to say already. I would like to thank people from EuFishBioMed
who helped with the survey and of the ITG, EZRC Fish Facility, and Uwe Strähle, the
head of EuFishBioMed. Thanks. (applause)
MODERATOR: There is time for questions. UNIDENTIFIED MALE: You were saying the open-formula,
chemically defined diet. A chemically defined diet is not an actual
ingredient type. Did you mean, you know, a diet made from,
you know, the basic nutrients components, like fatty acids and … some of the fatty
acids and amino acids? You’re not talking about a semi-purified
diet, or are you talking about a natural … when you say chemically defined diet, do you mean
that nutrients are defined? ROBERT GEISLER: The way the survey was put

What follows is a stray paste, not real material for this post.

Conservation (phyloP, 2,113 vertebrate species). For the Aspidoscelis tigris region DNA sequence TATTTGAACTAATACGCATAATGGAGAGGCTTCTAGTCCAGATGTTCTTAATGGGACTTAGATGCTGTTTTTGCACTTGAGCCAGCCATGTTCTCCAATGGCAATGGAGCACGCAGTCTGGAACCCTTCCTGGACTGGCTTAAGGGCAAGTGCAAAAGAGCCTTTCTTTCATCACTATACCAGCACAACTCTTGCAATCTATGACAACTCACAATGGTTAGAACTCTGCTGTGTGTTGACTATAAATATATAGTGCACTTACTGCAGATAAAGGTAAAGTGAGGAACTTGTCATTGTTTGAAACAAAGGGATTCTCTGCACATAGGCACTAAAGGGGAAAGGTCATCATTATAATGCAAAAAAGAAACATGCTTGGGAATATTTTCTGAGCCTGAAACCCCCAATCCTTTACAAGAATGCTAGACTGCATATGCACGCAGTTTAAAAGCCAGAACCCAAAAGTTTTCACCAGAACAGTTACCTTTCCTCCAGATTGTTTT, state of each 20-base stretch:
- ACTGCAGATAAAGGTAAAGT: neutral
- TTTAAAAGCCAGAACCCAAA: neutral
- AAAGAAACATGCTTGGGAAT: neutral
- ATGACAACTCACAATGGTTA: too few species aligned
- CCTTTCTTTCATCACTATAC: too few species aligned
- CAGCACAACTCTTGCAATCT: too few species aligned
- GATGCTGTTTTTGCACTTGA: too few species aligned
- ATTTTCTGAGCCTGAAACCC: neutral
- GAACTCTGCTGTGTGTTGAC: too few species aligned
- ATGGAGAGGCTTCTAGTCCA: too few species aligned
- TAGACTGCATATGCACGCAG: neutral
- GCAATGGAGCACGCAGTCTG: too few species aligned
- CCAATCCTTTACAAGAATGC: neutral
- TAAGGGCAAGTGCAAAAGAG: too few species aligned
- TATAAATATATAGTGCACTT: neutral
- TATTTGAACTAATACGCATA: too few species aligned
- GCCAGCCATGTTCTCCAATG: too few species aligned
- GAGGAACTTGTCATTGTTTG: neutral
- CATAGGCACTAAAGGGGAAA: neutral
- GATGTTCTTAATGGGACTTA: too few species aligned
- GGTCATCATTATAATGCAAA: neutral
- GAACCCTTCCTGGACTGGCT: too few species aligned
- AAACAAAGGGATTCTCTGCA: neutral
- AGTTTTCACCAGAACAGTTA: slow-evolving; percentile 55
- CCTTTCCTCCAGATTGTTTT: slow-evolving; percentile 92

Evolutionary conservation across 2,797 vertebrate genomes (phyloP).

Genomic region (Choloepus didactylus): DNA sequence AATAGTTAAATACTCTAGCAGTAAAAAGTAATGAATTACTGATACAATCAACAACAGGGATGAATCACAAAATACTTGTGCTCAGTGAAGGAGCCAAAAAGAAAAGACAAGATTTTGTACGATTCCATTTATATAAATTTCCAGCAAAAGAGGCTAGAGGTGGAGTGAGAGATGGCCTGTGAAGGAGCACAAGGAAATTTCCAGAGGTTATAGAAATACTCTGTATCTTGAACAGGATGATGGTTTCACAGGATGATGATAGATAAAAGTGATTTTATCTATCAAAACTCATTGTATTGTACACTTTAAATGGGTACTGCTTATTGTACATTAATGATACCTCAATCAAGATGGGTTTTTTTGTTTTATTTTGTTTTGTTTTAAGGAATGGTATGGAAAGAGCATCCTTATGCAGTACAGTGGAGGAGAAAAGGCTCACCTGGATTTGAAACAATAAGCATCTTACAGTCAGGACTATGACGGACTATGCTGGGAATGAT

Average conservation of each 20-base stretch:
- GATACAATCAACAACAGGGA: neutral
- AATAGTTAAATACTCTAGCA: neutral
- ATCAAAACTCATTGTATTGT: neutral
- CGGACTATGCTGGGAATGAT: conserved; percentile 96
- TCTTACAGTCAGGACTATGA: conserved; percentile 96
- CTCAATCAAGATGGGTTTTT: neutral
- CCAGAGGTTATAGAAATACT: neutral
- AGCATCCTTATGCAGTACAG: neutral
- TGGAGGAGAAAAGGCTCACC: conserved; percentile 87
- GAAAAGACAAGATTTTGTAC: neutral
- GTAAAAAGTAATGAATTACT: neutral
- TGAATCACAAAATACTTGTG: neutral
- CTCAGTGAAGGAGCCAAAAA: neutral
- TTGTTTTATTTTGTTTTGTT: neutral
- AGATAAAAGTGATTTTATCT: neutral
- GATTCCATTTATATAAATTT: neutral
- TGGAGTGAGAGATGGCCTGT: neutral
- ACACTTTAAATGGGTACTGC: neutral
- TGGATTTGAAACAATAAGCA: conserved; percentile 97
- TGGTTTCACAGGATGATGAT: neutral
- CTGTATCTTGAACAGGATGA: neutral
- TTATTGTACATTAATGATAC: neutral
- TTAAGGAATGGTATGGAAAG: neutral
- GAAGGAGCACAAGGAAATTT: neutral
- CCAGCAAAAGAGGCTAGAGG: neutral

… I think chemically defined diet, as we heard today, one where the individual … a
purified diet, where the individual components are purified. But, you know, obviously, when you try to
standardize feed, I think that is something that should be done definitely, seeing how
far backwards we are in the zebrafish field compared to aquaculture. It was pointed out today that one should have
both. There are works to be done there. Zoltan? ZOLTAN VARGA: So, I think you hit the nail
on the head, as we would say in Germany. When we engage in a project that could last
20 years, I think, and different communities come together—obviously the language we
speak is not the same—and I think it is really, really important that there is some
sort of effort put into a common language that we understand, whether we really mean